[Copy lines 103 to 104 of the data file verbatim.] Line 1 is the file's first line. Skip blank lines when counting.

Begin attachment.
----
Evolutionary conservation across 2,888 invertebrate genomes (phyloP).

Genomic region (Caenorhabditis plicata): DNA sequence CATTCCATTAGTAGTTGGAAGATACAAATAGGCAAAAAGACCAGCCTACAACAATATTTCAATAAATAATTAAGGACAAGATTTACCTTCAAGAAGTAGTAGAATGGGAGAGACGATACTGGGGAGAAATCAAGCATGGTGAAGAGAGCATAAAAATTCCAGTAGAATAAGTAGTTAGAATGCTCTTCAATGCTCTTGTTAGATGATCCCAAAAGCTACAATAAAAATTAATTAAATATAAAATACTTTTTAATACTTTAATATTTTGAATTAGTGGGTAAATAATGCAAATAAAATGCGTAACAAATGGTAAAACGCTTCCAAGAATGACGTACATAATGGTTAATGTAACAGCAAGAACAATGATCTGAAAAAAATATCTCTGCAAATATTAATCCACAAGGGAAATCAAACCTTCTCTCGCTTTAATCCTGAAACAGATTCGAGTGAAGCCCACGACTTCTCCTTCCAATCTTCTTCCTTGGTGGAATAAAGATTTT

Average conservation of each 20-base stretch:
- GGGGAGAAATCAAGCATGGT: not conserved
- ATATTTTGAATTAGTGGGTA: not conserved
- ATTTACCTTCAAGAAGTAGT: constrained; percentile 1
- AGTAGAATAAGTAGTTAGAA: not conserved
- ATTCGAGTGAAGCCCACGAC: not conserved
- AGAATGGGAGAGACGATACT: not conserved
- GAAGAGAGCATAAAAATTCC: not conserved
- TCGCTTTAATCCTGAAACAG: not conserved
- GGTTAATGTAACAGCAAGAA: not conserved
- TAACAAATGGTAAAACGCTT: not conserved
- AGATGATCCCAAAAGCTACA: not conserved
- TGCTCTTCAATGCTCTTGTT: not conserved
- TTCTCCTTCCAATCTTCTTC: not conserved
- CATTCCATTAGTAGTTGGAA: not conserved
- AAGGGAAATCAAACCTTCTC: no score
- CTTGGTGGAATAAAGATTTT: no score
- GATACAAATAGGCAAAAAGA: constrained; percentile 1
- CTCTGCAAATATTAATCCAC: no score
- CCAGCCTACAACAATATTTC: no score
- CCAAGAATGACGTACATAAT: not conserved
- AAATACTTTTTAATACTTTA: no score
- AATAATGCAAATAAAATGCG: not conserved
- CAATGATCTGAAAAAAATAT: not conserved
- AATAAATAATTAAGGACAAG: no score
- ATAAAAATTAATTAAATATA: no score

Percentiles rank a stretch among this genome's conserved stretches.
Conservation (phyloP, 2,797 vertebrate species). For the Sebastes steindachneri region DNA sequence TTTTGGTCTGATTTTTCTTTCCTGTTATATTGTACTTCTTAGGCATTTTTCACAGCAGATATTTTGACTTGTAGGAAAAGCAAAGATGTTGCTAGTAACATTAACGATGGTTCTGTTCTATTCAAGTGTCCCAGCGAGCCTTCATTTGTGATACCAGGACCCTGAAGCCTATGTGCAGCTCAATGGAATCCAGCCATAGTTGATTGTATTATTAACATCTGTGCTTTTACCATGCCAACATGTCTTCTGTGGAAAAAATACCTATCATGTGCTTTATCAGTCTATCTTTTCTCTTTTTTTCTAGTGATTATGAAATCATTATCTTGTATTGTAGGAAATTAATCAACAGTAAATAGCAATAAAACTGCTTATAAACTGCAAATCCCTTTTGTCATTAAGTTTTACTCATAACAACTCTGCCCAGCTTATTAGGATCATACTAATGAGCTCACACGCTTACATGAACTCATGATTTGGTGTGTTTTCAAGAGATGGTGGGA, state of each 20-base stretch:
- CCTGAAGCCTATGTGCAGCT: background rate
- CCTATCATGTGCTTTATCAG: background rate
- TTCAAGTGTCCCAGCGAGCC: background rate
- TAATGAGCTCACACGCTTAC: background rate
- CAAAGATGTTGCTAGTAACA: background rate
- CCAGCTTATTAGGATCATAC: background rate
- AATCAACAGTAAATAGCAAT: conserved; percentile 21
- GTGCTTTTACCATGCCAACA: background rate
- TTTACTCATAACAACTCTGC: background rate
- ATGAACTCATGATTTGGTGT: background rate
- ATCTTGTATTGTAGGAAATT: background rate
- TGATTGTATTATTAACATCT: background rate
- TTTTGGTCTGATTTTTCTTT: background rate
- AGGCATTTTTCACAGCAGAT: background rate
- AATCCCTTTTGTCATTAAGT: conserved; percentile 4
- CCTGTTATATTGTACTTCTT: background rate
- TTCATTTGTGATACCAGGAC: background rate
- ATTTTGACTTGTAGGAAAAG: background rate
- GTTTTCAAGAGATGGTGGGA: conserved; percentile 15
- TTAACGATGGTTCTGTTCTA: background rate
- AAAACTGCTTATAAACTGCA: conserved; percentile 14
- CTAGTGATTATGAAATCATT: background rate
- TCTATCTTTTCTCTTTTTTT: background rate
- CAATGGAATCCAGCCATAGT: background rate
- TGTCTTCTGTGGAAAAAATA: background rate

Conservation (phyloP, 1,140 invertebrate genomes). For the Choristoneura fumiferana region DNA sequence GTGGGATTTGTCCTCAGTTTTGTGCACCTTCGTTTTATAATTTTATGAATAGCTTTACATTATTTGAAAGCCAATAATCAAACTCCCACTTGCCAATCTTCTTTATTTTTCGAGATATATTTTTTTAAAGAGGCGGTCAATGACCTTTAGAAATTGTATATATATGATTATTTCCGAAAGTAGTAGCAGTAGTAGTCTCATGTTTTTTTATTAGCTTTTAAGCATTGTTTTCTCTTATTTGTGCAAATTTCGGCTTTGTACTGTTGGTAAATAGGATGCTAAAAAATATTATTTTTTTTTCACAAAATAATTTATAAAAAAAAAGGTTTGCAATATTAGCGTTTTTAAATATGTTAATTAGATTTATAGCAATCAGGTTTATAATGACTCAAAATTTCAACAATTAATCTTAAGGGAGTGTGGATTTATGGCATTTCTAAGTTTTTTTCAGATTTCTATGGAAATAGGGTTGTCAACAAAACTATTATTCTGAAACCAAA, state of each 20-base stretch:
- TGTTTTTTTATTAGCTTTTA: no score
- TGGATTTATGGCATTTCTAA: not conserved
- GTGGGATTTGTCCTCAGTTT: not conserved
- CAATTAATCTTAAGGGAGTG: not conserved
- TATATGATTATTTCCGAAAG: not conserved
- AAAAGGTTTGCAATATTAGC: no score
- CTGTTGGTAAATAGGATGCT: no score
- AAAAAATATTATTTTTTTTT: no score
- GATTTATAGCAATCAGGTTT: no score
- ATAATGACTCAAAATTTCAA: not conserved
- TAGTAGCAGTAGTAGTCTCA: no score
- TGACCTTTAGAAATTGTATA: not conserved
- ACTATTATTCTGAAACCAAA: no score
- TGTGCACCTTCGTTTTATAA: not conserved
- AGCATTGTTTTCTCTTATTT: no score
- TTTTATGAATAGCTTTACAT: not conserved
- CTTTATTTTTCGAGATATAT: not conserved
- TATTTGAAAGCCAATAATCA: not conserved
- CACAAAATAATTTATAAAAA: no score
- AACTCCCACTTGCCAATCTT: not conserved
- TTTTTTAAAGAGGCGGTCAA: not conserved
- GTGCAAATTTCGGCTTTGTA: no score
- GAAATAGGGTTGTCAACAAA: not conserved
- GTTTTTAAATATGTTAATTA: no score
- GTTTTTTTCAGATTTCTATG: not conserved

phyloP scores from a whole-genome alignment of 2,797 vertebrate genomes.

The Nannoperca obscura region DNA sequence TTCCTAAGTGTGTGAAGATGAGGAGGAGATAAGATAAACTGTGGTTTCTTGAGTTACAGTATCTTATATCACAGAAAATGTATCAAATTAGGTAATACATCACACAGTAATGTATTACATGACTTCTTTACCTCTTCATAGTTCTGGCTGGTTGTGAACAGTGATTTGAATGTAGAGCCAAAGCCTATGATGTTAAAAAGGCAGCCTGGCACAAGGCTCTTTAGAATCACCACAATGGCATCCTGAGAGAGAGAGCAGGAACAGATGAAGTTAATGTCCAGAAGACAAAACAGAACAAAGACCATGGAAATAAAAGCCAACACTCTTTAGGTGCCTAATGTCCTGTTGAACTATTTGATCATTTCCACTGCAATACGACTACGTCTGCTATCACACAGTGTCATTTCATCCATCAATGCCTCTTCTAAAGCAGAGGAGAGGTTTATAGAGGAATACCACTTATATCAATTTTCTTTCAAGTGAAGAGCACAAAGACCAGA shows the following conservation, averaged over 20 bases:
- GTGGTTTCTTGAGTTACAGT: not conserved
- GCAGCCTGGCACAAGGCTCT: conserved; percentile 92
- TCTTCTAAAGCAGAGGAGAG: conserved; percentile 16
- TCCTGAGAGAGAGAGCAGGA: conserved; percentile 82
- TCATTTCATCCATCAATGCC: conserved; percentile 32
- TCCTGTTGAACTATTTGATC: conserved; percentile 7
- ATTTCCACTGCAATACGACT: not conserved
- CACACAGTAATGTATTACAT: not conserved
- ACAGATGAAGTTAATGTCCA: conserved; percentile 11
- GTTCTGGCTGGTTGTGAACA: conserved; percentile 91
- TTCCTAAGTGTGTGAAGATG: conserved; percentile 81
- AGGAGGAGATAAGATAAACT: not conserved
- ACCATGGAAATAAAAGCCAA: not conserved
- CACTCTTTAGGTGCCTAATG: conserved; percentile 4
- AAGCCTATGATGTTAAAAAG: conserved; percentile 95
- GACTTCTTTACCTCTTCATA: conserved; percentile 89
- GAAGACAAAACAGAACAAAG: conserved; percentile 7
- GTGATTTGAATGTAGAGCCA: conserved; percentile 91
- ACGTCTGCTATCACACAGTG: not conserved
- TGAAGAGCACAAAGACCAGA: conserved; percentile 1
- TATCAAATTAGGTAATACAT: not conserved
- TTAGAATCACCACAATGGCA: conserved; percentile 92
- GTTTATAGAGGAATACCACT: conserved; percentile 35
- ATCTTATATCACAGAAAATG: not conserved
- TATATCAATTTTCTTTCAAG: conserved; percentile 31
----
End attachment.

- TGAAGAGCACAAAGACCAGA: conserved; percentile 1
- TATCAAATTAGGTAATACAT: not conserved